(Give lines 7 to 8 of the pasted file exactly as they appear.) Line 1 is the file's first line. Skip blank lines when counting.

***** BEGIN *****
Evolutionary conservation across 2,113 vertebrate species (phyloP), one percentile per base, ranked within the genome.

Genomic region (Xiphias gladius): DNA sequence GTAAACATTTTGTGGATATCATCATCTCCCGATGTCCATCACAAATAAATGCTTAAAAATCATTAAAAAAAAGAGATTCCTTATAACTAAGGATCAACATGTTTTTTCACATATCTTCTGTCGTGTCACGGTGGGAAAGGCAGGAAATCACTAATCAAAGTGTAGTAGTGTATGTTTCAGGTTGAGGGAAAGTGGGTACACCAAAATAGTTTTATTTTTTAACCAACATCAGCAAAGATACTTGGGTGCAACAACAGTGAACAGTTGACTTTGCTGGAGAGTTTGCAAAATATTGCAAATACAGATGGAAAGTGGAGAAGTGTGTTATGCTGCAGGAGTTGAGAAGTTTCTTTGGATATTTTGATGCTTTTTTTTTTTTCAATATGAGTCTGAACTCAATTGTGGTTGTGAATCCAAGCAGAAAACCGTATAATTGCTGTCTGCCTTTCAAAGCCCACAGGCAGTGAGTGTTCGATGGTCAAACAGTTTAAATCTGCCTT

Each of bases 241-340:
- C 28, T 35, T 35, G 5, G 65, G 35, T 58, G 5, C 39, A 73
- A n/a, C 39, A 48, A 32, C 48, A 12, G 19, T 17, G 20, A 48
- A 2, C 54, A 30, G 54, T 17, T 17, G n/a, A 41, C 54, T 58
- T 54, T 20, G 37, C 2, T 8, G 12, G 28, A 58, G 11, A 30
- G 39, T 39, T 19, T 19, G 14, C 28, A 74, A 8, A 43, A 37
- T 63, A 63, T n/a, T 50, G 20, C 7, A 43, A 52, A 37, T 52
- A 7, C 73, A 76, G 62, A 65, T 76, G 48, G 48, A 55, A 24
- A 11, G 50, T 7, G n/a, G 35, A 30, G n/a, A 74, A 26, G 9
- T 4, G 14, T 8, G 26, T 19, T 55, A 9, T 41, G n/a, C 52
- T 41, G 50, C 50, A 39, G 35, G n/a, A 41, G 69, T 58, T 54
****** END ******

- T 54, T 20, G 37, C 2, T 8, G 12, G 28, A 58, G 11, A 30
- G 39, T 39, T 19, T 19, G 14, C 28, A 74, A 8, A 43, A 37